In Table 3, we report both the observed quit rates (based on those reporting data at each follow-up) and the missing = smoking quit rates (that is, assuming that every participant not reporting data is still smoking) for participants in the participant preference trial. We ran a logistic regression model to compare the observed quit rates between the previous RCT and the current participant preference study controlling for demographic, smoking, and depression variables. We found that participants in the current participant preference study reported higher quit rates than participants in the previous RCT (Wald χ21 = 10.43, P < .001, odds ratio [OR] 1.30). With both samples combined, those with more education were more likely to quit (Wald χ21 = 14.51, P < .001, OR 1.14); English-speaking participants were less likely to do so (Wald χ21 = 6.52, P = .01, OR 0.81). The only smoking-related variable related to quit rates was nicotine dependence, such that higher dependence corresponded to lower quit rates (Wald χ21 = 13.30, P < .001, OR 0.94). Both levels of depressive symptoms (Wald χ21 = 20.80, P < .001, OR 0.99) and history of MDEs (Wald χ21 = 8.69, P = .003, OR 0.79) predicted lower quit rates in participants. The largest change in R2 resulted from the addition of the depression variables.

Figure 2 displays the quit rates obtained from this study along with those obtained in previous RCTs. The observed 1-, 3-, 6-, and 12-month quit rates among smokers in the current study were 38.1%, 44.9%, 43.6%, and 45.4%, respectively. Restricting the sample only to participants who met eligibility criteria for the most recent, fully automated RCT [11] produced observed quit rates of 40.4% (n=587), 45.4% (n=378), 45.9% (n=378), and 45.8% (n=377) respectively. In that RCT, quit rates at the same time points for participants in condition 4, who received all elements (the most reasonable comparison), were 41.6% (552/1328), 43.1% (475/1103), 43.9% (414/943), and 43.7% (386/884). Note that in the 2009 RCT, we instituted cohort maintenance methods to obtain as complete a set of follow-up data as possible by phoning participants who did not respond to automated emails. This resulted in follow-up rates as high as 69% at 12 months. The fully automated RCT reported in the Leykin et al [11] and the participant preference site results did not include these phone calls. Thus, the observed quit rates are based on a much smaller proportion of respondents. This needs to be taken into account when interpreting these figures.

Figure 2. Observed quit rates by study for the San Francisco Stop Smoking participant preference study and previous randomized controlled trials (RCTs). The outcomes of the current participant preference site, as compared with the RCT with live cohort maintenance follow-up methods ([7], N = 1000), a fully automated RCT without live follow-up ([11], N = 16,430), and condition 4, the condition in that same automated RCT that included all site elements, which approximates the current site, but without the participant preference component ([11], n = 4105). Shaded areas indicate missing data. Observed Quit is defined as the number reporting not smoking divided by number reporting smoking status (smoking or not smoking). Thus, it does not impute values for missing data.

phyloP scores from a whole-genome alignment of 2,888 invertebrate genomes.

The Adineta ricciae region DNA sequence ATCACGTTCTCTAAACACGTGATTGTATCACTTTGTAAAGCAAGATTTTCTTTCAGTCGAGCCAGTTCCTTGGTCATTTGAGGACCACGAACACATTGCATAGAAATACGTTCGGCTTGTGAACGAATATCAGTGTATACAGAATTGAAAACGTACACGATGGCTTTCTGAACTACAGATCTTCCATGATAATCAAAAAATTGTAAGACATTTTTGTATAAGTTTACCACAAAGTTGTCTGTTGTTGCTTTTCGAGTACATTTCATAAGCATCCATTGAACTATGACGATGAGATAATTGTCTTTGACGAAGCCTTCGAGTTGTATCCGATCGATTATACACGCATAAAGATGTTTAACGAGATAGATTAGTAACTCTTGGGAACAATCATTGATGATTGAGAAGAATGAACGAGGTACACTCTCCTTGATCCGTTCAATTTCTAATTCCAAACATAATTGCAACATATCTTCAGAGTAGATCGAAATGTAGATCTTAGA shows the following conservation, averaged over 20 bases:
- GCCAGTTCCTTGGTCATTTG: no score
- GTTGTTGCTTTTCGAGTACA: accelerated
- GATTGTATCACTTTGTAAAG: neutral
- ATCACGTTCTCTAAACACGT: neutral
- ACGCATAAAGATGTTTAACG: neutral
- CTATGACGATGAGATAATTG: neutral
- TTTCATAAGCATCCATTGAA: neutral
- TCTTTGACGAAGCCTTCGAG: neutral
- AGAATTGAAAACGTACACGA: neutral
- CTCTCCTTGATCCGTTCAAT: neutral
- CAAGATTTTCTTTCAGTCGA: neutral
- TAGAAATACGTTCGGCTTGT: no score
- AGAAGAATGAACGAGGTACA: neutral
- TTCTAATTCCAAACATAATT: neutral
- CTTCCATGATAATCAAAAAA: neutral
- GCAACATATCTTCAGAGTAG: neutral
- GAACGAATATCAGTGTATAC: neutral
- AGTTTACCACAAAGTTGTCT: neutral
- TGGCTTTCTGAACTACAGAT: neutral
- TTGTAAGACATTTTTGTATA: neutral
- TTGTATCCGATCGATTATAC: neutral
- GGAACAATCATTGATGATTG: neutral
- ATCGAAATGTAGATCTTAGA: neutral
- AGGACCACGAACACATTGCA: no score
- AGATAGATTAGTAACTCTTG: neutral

View this figure

This study illustrates that it is feasible to blanket the world with self-help automated Internet interventions for major global health problems. We showed that turning an efficacious Internet-based RCT into a participant preference study site immediately after the RCT ended resulted in quit rates similar to or better than those found in the RCT. Opening up an Internet intervention research site after completion of an Internet outcome study allows people worldwide to continue to use it, and the outcomes can be similar to those obtained within a strict RCT context.

We found higher observed quit rates among those in the participant preference study. In addition, several variables predicted higher levels of quit rates. Specifically, higher levels of education, visiting the Spanish version of the site, lower levels of nicotine dependence, lower depressive symptoms, and no history of MDEs were all more highly associated with increased quit rates. We found the higher quit rates related to the Spanish site intriguing. Perhaps because Spanish-speaking smokers were less likely to have used other smoking cessation resources (see Table 2), the Internet site was more likely to be of help to them in part by helping those who had an easier time quitting. English speakers able to quit more easily may have already quit using other methods. This hypothesis is supported by the fact that English speakers had significantly higher FTND nicotine dependence scores (see Table 2). If this is correct, it is one more argument for blanketing the world with evidence-based Internet interventions, so that individuals in locations that have no health resources can have access to at least a basic level of care, which can be effective in addressing the targeted health problem. Note, in Table 2, that 2 out of 3 smokers had used nothing prior to our Internet intervention. Only 3.3% had consulted with a doctor, and 1.7% had attended a smoking cessation group. The most used aid was nicotine gum, but even that method was used by only 12% of smokers.